I would like to express my personal support and that of the nonprofit Rogerson Communities for the redevelopment of the former Barbara McInnis House as presented by the Jamaica Plain Neighborhood Development Corporation (“Homeless care project is back in court,” March 2). Not only am I a long-term resident of Jamaica Plain now residing on Sheridan Street, but I also have 30 years of experience as a nonprofit real estate developer and manager of housing for underserved populations.
The Parkside neighborhood would be hard-pressed to find a better neighbor than one that combines the forces of three of Boston’s most respected housing and healthcare organizations. Buildings operated by JPNDC and the Pine Street Inn elsewhere in Jamaica Plain are some of the very best-managed properties to be found across all of Boston. The neighborhood would be well-served to welcome owners and managers who are committed to maintaining high-quality programs and the real estate within which they reside.
Over the past decade, our city and our neighborhood have seen a rapid growth in homelessness. Some say it’s our vets; others say the cause is deinstitutionalization. Still others claim that the cause is drugs and alcohol use. The recent economy has sent many more children and elders to join the ranks. But the real cause, the root cause, the systemic cause, is that these people have no place to live. We need support for many more Barbara McInnis Houses—not opposition to them.
The change in usage at the Barbara McInnis House makes excellent sense for the neighborhood. With 30 studio apartments and 20 respite beds, the clientele will be far less transient than that of the previous 60-bed respite care facility. These individuals will become healthier and better able to care for themselves and participate in their communities in a productive way.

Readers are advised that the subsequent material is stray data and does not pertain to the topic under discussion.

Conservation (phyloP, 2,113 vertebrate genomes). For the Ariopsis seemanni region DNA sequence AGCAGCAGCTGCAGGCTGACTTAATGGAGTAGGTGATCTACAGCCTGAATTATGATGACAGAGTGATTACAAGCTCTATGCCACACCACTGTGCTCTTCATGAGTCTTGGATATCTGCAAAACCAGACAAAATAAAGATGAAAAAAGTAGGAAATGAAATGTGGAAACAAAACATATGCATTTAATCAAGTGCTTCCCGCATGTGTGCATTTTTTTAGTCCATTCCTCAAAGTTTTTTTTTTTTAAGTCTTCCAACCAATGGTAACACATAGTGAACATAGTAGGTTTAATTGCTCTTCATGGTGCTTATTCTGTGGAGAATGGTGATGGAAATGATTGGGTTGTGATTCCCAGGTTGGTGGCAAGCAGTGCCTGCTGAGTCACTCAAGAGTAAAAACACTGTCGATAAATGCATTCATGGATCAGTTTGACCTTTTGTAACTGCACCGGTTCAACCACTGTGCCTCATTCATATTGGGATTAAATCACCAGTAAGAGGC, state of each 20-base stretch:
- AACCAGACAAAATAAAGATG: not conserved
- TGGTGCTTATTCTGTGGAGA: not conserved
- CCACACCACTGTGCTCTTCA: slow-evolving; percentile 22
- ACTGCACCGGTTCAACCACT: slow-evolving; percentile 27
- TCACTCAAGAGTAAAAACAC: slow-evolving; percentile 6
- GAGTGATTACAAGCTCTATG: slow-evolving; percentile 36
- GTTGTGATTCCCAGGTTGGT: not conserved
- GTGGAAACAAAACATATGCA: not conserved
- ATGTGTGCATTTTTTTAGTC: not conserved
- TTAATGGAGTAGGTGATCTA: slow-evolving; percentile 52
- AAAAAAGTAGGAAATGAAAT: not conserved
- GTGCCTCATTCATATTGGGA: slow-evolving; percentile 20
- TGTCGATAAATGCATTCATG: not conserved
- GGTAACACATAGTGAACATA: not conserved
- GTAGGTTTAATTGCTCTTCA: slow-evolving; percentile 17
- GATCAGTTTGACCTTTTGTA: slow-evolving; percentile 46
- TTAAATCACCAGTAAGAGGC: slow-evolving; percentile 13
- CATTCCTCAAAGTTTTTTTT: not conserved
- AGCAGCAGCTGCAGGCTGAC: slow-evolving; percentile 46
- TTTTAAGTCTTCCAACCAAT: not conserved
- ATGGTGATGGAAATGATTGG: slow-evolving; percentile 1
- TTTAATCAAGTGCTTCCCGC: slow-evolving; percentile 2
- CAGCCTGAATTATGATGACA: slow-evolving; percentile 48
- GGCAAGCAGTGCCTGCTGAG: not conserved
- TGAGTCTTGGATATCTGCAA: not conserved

During my own career I have been impressed time and time again by the overwhelmingly positive response to work done by quality nonprofit developers. When a building has fallen into disrepair, property values decline along with it. When the building is reclaimed and restored to active, well-managed use, the properties nearby tend to follow suit and the whole neighborhood benefits.
Our friends and neighbors who have become so upset by the prospect of this housing program need a little more grounding in Jamaica Plain community life. After 40 years here and seeing this vibrant community on the steady incline, I want the last ones in to the leave the drawbridge down. They must have come for the diversity. Why work against it?
Before going against a program like the one coming to the former Barbara McInnis House, spend some time with the Franklin park Coalition, take a seat at the Neighborhood Council, maybe join the Jamaica Pond Association, or even better, lend a hand to Egleston Square Main Street. Whole Foods can never change the character of this neighborhood, but NIMBYism can do it in one generation.
James F. Seagle Jr.
President, Rogerson Communities